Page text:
Manzanita Talks move forward | June 26, 2019 | Almanac | Almanac Online |


News - June 26, 2019

Manzanita Talks move forward

by Kate Bradshaw

Efforts to bring together public and private sector leaders to talk about how to address regional transportation problems moved forward on June 13 with what Joint Ventures Silicon Valley President and CEO Russell Hancock called a historic discussion.

It was the third in a series of five such meetings that Joint Ventures has convened called the Manzanita Talks, which aim to explore creating a "sub-regional transportation management association (TMA)" — a nonprofit that develops and manages a transportation program to give commuters viable alternatives to driving solo to get to work. TMAs generally include cities and/or businesses.

Officials from East Palo Alto, Los Altos, Menlo Park, Mountain View, Palo Alto, Redwood City, Sunnyvale and Atherton are participating in the talks, as well as representatives from Facebook, Genentech, Google, Intuit, LinkedIn, Palantir and Tesla.

City Council members don't often meet with people from the private sector, especially outside of "contentious places" like council chambers or law offices, and most bring with them a "chip on their shoulder" based on the sector they represent, Hancock noted.

Those from the private sector, Hancock said, often feel vilified for creating jobs, and believe that they're being blamed for traffic and housing problems, as well as being pressured to pay for everything. They've already invested millions in their own companies' transportation programs, while the public sector appears to be doing less, he said.

Public sector people, he added, feel frustrated because they believe that people from the private sector don't understand that cities "can't just build transportation infrastructure overnight" and can't go "winging around with solutions" or making grandiose statements. Infrastructure projects have to be carefully studied, with environmental impact reports completed and many levels of city processes conducted first, all of which are time-consuming.

Despite those differences, he said, "none of the partners stormed out (of the discussion). Everybody is still talking."

Joint Ventures Silicon Valley is going to spend the summer doing research and analysis, and will come back to the group in September with alternatives and recommendations for funding and governance structures that might work.

While the effort initially was intended to address the "first and last mile problem," characterized as the challenge of connecting people with transit options near where they live and work, the effort now incorporates goals to encourage commuters who travel five to 10 miles to work to use alternatives to driving solo.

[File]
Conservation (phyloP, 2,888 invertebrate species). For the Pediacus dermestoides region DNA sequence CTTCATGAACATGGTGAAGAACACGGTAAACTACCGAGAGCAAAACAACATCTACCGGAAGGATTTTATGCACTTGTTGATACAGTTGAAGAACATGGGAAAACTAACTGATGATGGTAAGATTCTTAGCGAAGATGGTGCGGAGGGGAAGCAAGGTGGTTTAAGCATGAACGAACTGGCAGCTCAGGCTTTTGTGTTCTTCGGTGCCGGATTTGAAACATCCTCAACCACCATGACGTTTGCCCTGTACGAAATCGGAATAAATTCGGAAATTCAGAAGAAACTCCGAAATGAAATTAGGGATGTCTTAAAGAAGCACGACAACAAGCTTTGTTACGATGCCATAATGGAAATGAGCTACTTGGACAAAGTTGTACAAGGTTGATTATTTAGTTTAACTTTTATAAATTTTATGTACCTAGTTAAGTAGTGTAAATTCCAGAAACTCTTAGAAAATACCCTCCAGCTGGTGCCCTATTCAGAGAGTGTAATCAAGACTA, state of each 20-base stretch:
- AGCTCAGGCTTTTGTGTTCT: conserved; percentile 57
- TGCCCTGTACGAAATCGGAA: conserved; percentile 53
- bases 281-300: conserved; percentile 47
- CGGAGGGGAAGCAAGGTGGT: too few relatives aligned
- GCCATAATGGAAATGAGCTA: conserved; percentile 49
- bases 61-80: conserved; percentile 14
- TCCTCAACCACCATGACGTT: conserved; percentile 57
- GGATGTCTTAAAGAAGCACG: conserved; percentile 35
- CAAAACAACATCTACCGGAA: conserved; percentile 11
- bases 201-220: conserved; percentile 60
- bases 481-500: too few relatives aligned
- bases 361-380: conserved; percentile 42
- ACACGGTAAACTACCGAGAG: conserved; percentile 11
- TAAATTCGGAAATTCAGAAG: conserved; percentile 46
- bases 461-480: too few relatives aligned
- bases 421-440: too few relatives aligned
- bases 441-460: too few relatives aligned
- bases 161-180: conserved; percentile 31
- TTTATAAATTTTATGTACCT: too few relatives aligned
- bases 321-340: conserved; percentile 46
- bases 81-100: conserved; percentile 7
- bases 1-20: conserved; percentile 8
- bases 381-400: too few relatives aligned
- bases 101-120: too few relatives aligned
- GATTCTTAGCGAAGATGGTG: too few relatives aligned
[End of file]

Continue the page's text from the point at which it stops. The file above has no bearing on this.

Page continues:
Hancock said that the eight tech companies taking part in the talks run some 1,600 buses in total that bring people from all over the Bay Area to their workplaces. Those employees alone equal in number 11% of all Caltrain daily riders, and they have a combined 3,000 bikes on their campuses, Hancock said.

Despite efforts by those companies, five out of six city officials expressed in a survey ambivalence toward the transportation demand management programs they'd required of development projects in their cities.

How to make those tech bus and shuttle trips more efficient — whether by encouraging private sector companies to partner with each other or with the public sector — and whether these companies should take on greater efforts to provide bus services to the contract workers they employ are elements that will be evaluated in Joint Ventures' research.

The group is also looking at the possibility of forming a subregional transportation management association, or at least linking the existing transportation associations to achieve better outcomes and economies of scale. Many, but not all, of the existing associations operate within the boundaries of single cities and provide transportation routes that don't necessarily capture the needs of people who work and live in different cities, Hancock said.

The Joint Ventures study also is expected to analyze three key components of what makes Peninsula traffic so painful: getting on and off U.S. 101, traveling east to west, and the needs of communities that have significant cut-through traffic.